Table 1 Mean RTL by selected characteristics of the cancer-free study population (n = 1,234).a

    CharacteristicGroupnRTL (mean ± SD)bp-Value
    Age at buccal cell collection (years)c41–623121.25 ± 0.34
    63–672951.21 ± 0.39
    68–723331.18 ± 0.33
    73–922941.18 ± 0.380.003
    BMI18.65–25.663921.20 ± 0.34
    25.67–28.603941.21 ± 0.38
    28.61–46.983851.21 ± 0.360.93
    Applicator typePrivate1,1841.21 ± 0.36
    Commercial501.08 ± 0.430.01
    State of residenceIowa8311.19 ± 0.32
    North Carolina4031.24 ± 0.430.03
    Education≤ High school8051.20 ± 0.37
    > High school4061.21 ± 0.360.71
    Smoking statusNever5631.19 ± 0.32
    Former5621.20 ± 0.38
    Current971.25 ± 0.420.63
    Pack-years of smokingNo5631.19 ± 0.32
    < 203721.20 ± 0.32
    ≥ 202581.21 ± 0.470.90
    Chewing tobacco useNo1,0871.19 ± 0.36
    Yes1471.27 ± 0.340.01
    Alcohol drinkingNo5161.22 ± 0.39
    Yes6631.19 ± 0.310.10
    Low (< 3 drinks/week)3461.17 ± 0.34
    High (≥ 3 drinks/week)3171.20 ± 0.340.25
    Cardiovascular diseaseNo9071.21 ± 0.360.88
    Yes3261.21 ± 0.38
    Diagnosis of diabeteNo1,1671.20 ± 0.36
    Yes661.20 ± 0.330.78
    High blood pressureNo6071.17 ± 0.32
    Yes2251.19 ± 0.330.22
    Family history of any cancersNo5481.20 ± 0.33
    Yes6131.24 ± 0.390.88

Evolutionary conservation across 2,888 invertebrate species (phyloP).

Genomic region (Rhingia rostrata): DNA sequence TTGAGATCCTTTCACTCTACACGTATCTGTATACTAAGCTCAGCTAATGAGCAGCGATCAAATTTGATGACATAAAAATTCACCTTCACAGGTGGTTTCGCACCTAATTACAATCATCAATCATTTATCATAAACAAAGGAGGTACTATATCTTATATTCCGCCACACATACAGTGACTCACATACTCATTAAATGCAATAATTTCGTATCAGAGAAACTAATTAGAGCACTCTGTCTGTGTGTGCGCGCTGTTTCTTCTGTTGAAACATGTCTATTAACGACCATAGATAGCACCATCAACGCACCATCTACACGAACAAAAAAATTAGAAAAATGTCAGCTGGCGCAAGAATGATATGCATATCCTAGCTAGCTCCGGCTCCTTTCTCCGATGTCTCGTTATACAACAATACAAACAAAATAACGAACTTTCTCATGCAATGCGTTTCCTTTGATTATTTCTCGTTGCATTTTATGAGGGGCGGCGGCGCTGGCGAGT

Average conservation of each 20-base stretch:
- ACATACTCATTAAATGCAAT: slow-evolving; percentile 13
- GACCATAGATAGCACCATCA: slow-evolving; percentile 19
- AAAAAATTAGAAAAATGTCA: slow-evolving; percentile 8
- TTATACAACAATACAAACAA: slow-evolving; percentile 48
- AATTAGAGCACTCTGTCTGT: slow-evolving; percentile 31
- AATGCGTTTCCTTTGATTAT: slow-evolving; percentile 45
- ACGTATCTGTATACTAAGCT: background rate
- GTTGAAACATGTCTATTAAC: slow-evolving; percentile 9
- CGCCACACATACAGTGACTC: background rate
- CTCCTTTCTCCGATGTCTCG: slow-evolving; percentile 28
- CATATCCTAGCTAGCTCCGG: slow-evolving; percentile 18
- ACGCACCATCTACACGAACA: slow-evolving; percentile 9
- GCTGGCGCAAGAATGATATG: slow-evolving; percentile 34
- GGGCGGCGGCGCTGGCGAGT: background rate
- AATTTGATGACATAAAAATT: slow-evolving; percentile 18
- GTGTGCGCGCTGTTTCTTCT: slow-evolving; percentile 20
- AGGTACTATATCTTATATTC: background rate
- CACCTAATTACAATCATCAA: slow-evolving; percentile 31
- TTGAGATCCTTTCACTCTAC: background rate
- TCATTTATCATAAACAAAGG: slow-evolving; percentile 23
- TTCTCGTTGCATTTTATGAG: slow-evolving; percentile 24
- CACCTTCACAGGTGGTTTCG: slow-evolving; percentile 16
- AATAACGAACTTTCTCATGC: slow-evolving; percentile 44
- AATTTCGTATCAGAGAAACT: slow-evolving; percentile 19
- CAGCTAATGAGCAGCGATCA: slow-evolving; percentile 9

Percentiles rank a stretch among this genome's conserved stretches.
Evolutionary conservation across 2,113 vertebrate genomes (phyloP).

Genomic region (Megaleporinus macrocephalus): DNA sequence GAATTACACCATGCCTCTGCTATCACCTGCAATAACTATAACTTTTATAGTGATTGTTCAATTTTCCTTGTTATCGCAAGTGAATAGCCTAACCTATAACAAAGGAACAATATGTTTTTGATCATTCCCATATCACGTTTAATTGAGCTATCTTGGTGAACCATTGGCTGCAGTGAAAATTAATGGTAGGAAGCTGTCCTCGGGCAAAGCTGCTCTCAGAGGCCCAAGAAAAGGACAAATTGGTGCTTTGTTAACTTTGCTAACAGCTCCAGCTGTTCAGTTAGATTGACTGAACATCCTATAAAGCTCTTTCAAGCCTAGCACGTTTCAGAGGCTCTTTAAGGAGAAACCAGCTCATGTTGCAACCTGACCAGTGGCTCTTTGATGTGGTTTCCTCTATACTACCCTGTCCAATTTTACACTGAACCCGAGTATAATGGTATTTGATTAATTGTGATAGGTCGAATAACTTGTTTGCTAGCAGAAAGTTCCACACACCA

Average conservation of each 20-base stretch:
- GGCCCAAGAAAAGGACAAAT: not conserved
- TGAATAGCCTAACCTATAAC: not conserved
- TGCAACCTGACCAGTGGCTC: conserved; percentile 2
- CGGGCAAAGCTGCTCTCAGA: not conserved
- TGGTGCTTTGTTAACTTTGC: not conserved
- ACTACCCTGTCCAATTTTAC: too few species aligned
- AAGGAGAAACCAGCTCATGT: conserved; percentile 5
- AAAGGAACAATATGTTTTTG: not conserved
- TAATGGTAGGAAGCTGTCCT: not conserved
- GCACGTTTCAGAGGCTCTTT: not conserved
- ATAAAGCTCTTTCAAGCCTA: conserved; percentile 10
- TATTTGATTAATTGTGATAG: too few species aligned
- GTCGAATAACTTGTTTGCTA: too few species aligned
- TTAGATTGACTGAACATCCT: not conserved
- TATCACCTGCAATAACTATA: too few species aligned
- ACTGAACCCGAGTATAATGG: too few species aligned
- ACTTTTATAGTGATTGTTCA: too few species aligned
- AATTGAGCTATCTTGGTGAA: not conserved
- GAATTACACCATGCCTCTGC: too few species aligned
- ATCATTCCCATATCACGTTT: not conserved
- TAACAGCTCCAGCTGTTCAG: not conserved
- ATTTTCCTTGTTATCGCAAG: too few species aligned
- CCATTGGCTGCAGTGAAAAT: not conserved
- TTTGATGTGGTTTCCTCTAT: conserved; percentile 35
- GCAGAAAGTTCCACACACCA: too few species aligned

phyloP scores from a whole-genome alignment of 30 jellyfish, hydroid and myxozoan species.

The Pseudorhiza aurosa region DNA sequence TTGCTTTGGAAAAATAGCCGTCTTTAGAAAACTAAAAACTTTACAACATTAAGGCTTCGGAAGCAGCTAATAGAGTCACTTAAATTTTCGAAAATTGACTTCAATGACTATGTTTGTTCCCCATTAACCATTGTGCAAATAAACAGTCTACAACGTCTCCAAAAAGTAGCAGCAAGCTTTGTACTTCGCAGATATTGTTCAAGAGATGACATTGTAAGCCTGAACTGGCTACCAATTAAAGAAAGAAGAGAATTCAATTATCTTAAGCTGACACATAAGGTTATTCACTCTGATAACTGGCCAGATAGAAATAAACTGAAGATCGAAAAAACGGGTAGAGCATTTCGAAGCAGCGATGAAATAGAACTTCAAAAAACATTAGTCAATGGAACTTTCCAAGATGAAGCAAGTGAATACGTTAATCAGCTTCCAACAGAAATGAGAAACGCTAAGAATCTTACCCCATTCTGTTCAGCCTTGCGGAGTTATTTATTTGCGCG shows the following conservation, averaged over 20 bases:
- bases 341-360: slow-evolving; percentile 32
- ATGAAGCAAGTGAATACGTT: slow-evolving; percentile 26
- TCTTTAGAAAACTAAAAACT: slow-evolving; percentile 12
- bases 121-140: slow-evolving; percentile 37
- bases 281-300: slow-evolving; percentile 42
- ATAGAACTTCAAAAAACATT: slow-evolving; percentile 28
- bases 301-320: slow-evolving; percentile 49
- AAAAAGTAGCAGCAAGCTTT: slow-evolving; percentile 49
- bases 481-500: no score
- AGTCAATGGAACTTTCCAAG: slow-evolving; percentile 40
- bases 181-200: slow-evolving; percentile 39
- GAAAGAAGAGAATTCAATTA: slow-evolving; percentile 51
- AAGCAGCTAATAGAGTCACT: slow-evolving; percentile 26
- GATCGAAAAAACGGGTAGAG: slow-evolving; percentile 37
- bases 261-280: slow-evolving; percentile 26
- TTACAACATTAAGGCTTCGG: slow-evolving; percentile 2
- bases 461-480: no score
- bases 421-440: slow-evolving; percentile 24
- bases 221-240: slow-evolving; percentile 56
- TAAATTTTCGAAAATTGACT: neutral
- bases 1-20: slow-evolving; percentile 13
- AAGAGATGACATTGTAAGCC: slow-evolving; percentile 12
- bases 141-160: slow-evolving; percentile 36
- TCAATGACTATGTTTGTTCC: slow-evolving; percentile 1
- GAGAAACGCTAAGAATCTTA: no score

Use of any pesti­cidesLow (≤ 236 days)5821.21 ± 0.35
    High (> 236 days)6061.20 ± 0.370.48
    ap-Values from linear regression on ln-transformed RTL (continuous) adjusted for age at buccal cell sample collection (continuous) for all characteristics other than age. bArithmetic mean for the stratum-specific estimate of RTL ± SD. cMedian age at buccal cell collection, 68 years.


    Regression analysis p-values for model coefficients of ln-transformed pesticide exposures adjusted for age at buccal cell collection are shown according to selected characteristics in Table 1. RTL was negatively associated with age at buccal cell sample collection (p = 0.003). Commercial pesticide applicators had shorter RTL (mean = 1.08) than private applicators (mean = 1.21, p = 0.01). The mean RTL in Iowa applicators (1.19) was significantly shorter than the mean value in North Carolina applicators (mean = 1.24, p = 0.03). The mean RTL was significantly longer for men who used chewing tobacco for ≥ 6 months (mean = 1.27) than men who did not (mean = 1.19, p = 0.01). Self-reported education, BMI, smoking status, pack-years smoked, alcohol consumption amount, family history of any cancers, and cardiovascular disease, diabetes, and high blood pressure were not significantly associated with RTL. It is worth noting that although RTL among current smokers is not statistically significant (overall p > 0.05), both current smokers and those chewing tobacco had longer telomeres. All study participants applied some pesticides, but a comparison of those with more than the median number of applications days of total pesticide use versus those with less than the median number did not show any difference in RTL.